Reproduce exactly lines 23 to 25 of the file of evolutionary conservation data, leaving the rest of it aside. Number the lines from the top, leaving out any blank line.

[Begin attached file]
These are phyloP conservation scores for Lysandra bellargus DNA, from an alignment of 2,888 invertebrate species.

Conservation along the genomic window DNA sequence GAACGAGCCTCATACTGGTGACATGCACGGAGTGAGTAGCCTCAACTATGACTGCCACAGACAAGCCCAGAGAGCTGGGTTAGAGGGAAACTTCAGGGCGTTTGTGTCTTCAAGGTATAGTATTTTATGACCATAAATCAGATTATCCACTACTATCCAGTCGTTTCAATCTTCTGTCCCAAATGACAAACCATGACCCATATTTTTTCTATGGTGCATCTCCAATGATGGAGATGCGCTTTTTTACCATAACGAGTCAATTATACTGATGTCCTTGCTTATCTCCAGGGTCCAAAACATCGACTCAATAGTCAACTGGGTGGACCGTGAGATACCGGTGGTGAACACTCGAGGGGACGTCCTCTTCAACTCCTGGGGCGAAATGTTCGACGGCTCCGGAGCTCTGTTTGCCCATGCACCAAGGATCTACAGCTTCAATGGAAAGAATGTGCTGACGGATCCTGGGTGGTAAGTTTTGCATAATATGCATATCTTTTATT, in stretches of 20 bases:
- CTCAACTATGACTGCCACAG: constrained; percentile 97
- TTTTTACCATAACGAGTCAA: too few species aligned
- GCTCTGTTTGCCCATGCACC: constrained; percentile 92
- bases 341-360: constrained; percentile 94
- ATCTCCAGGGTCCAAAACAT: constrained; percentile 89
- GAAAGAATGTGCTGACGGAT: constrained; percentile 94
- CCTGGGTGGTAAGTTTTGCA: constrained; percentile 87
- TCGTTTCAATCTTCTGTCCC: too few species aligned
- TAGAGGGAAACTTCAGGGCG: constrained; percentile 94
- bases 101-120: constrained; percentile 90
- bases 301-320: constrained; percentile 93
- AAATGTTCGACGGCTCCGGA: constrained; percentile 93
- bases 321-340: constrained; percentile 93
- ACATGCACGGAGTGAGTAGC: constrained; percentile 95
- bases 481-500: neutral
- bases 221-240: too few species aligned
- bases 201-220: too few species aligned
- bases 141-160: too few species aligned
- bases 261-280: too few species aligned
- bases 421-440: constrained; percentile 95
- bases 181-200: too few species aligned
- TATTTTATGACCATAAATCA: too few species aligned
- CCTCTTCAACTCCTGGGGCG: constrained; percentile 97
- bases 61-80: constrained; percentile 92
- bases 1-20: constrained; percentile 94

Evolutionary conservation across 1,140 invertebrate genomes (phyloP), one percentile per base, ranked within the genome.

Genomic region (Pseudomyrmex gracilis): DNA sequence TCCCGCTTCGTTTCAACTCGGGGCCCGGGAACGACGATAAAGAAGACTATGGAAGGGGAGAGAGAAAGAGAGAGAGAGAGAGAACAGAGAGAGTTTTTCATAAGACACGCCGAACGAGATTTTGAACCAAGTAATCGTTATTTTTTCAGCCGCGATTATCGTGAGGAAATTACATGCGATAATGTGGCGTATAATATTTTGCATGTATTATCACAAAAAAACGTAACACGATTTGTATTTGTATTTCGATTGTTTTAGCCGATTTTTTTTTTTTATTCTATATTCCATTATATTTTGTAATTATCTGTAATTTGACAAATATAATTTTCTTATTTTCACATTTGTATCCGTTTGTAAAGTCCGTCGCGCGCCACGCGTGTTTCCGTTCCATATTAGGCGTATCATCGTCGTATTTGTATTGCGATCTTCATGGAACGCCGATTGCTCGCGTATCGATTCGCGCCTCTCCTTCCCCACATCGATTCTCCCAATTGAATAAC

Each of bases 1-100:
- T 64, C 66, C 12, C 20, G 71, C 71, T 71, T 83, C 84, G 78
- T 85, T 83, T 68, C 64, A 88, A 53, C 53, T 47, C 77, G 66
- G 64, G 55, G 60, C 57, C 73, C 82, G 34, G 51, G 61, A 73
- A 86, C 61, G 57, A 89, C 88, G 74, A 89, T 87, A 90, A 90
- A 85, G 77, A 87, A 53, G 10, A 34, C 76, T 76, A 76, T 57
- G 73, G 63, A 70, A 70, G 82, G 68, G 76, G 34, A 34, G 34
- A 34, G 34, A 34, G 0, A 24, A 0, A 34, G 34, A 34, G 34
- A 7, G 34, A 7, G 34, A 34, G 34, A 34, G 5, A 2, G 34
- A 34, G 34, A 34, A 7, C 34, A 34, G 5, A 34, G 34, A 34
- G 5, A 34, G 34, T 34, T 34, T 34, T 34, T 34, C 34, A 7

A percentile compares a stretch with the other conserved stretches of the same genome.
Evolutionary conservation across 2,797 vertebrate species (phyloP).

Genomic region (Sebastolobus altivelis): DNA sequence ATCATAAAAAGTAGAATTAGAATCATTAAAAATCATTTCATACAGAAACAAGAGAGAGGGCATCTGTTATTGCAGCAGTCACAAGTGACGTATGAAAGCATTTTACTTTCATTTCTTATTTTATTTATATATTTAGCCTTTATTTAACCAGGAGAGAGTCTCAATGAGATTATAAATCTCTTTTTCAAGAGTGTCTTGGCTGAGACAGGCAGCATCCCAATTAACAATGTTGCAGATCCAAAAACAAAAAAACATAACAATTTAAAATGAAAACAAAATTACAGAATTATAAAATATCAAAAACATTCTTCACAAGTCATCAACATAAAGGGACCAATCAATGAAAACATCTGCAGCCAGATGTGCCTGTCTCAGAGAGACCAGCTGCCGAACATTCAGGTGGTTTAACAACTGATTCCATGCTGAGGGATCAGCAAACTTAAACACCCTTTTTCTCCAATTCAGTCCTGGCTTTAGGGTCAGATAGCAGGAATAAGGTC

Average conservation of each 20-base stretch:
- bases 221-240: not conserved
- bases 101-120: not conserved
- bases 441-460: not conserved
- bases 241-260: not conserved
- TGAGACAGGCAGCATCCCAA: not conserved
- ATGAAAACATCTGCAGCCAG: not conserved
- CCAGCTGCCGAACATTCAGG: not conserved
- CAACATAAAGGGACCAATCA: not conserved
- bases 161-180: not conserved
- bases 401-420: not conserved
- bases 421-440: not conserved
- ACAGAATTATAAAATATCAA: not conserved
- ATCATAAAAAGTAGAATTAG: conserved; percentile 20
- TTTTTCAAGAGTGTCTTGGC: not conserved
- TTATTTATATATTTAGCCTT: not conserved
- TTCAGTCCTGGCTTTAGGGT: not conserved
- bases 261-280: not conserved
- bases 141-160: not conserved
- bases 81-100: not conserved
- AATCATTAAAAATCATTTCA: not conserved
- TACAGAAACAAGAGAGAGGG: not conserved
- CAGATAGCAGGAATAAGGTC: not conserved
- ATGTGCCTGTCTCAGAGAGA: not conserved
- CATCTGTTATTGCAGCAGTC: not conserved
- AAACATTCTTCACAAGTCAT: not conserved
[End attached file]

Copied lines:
- bases 181-200: too few species aligned
- TATTTTATGACCATAAATCA: too few species aligned
- CCTCTTCAACTCCTGGGGCG: constrained; percentile 97